Define the Metaverse.
But how do you define an abstract, nebulous concept devised as a plot device in a sci-fi novel? Being a techie, I steal approaches that work, and nothing beats the axiomatic system when it comes to putting a solid definition on an abstract concept. It has been used to define the most abstract of human inventions — mathematics — for thousands of years, so it should be more than adequate for clarifying what Metaverse is.
Before we dive into the axioms, just a quick reminder:
💡 The axiomatic system defines notions through a small set of unquestionable rules (axioms). Even though rules themselves are unquestionable, everything else has to follow the logic these rules impose. For example, Euclid wrote five simple statements even a child could comprehend two and a half thousand years ago. If you follow the implications of these five deceptively simple statements, you get the whole field of Geometry, and these axioms stand firm even today.
Using this method to try and nail the concept of the Metaverse, I assembled my axioms defining what the Metaverse means for me. For me, the Metaverse is:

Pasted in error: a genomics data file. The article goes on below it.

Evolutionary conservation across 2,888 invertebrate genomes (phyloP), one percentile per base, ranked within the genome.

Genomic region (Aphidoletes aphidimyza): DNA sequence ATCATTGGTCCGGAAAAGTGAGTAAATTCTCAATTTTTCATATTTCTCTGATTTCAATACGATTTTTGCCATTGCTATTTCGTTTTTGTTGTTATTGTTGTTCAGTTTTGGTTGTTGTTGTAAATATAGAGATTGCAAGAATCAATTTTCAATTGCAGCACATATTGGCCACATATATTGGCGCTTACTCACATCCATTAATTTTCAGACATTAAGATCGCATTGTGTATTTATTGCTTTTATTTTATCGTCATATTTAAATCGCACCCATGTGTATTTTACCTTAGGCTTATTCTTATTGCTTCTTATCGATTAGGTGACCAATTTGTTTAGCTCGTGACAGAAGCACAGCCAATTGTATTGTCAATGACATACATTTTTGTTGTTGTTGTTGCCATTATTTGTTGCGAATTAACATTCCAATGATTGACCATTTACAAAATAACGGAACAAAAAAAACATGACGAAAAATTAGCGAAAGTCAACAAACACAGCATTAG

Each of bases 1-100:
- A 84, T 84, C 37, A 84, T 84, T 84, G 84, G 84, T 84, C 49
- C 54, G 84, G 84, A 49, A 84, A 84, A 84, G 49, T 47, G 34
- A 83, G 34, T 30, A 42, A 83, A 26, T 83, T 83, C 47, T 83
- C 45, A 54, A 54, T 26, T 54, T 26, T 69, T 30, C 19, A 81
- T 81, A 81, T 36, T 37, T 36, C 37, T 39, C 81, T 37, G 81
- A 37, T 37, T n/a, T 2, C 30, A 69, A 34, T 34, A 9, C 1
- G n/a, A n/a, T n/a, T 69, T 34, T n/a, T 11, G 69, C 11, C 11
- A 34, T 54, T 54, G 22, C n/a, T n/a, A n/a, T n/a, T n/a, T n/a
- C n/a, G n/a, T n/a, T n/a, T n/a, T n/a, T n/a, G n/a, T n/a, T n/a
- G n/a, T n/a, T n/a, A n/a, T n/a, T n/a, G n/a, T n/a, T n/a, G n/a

- A technology — It is not a concept as, let’s say, mindfulness. It is a tangible piece of enabling technology such as aeroplanes, binoculars, or spreadsheets.
- Social, with presence — It enables real-time communication between one or many individuals, where each individual has a manifest presence.
- Sensory — The Human–computer interaction (HCI) is sensory and direct.
- Irreplaceable — It provides solutions which are impossible or very impractical to achieve without it.
- Placeless — Its usefulness is universal and it is not determined by location. For example, it is not a tool that is only useful at home and not in the office.
Armed with these, I set out to find the most Metaverse experience I could. Something I could point people to and say, “This! This is Metaverse.”